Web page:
This proficiency-oriented introductory Japanese program emphasizes practical communication, the development of all four language skills, student interaction, and cultural awareness. Nakama 1 consists of 12 chapters, and Nakama 2 consists of a review chapter, plus 10 additional chapters. Both volumes feature thematically organized chapters that focus on high-frequency communicative situations and introduce students to the Japanese language and its three writing systems: hiragana, katakana, and kanji.
Super solid resource for getting your feet wet. It takes you from literally 0 knowlege of the language (learning the syllaberies) to being able to compose whole paragraphs in Japanese about activities, family, and daily life. There is also a lot of focus on comprehension practice, which is always welcome!
There are abundant exercises as well, which helps substantially with retaining the information.
One noticeable downside is that their software is quite dated. With that said, it functions smoothly!
A really good book for starting to learn Japanese. Plenty of learning activities and it comes with tapes so that you can always practice listening to what you are reading. Another plus is that romaji, the abominable, are not used after the student learns Hiragana, which is immediately. The only reason it's a four and not a five for me is that it could have used more detailed and advanced explanations. I used it at college, and I think it would be better to use in a high school setting.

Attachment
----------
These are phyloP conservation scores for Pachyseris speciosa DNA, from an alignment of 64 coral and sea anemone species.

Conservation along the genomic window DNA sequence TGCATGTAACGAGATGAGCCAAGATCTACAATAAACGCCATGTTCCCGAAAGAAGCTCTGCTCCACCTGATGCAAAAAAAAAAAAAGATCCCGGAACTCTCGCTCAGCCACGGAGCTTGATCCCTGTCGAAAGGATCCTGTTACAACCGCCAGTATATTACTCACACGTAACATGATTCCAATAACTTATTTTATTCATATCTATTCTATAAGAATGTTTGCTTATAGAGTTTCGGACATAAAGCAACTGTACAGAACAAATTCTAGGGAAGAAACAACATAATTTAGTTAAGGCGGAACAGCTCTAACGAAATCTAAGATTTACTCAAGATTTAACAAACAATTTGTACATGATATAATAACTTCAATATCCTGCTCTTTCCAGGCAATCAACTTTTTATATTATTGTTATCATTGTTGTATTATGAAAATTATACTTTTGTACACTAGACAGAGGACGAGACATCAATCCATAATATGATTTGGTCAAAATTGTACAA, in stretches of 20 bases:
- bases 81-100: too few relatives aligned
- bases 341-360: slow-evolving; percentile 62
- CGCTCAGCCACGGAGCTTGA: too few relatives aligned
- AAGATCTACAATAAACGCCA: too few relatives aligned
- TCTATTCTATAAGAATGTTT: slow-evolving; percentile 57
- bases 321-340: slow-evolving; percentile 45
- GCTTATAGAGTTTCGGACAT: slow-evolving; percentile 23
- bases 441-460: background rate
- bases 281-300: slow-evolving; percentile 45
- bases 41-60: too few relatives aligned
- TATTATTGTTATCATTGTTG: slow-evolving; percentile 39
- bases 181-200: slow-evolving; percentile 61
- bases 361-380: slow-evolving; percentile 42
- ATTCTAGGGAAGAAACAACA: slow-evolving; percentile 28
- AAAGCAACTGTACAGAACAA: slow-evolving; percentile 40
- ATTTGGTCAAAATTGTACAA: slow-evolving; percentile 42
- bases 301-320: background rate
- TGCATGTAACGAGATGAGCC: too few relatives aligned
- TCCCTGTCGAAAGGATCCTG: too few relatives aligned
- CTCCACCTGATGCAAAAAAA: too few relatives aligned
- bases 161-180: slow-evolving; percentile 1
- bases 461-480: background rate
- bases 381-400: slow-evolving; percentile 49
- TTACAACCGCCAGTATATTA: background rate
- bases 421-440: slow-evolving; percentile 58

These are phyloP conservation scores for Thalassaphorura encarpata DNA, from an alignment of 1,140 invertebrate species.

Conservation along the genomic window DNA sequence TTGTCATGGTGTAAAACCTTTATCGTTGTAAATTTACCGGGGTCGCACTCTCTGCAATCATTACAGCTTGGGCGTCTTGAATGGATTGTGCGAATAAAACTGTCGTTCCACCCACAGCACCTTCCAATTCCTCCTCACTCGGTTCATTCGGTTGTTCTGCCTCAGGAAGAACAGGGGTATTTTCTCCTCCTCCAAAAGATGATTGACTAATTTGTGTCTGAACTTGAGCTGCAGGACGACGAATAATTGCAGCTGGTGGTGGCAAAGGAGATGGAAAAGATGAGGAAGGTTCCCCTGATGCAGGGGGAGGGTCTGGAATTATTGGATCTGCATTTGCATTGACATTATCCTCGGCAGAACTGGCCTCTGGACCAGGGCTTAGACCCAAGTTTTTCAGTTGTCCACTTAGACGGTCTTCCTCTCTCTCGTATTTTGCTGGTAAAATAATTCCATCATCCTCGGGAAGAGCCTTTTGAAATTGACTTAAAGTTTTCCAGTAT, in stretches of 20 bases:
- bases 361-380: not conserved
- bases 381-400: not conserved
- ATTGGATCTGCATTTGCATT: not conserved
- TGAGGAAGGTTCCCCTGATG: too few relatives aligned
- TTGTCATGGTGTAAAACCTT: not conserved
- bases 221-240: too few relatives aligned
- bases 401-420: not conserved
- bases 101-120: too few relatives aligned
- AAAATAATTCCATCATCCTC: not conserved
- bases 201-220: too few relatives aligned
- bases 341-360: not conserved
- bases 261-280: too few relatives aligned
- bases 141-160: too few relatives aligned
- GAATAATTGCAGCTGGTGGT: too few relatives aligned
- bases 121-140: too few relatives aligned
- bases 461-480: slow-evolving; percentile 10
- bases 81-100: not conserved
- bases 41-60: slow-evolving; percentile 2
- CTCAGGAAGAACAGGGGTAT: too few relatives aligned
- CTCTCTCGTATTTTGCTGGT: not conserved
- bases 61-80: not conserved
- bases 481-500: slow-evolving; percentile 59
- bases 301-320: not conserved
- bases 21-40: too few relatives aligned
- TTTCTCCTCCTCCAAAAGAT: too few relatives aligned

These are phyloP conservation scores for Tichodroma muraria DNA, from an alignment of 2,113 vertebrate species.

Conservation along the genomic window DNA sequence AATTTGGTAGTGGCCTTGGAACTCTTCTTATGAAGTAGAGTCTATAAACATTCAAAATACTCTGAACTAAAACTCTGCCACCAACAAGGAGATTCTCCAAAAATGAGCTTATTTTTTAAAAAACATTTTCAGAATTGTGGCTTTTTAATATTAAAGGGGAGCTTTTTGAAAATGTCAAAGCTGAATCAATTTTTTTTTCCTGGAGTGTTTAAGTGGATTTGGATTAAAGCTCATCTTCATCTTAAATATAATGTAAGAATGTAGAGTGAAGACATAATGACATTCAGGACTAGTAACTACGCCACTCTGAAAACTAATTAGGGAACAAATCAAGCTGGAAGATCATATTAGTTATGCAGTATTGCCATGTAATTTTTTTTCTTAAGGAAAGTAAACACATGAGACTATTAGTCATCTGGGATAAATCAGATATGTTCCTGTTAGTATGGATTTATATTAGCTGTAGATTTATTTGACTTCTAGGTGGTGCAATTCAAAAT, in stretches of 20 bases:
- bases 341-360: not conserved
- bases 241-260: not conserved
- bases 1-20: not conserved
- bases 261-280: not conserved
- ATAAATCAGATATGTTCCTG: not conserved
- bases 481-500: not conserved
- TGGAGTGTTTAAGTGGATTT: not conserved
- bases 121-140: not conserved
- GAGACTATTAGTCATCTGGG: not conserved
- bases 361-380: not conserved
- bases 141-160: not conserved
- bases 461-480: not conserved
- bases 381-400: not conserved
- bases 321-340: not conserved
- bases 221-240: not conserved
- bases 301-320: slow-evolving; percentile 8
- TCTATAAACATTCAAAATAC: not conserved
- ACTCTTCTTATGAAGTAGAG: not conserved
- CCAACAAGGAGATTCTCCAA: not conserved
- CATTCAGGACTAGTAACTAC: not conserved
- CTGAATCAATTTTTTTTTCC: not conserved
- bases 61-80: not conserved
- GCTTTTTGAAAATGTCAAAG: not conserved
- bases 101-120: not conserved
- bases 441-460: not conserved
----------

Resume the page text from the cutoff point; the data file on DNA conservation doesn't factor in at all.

My old faithful beginning Japanese textbook, from high school and again later in my 20s. There's so many ways and orders to go about learning the basics of Japanese grammar, vocab, writing etc. and I think this one worked fine for me. Some say that the order certain things are taught is illogical and even harmful, but I don't think so.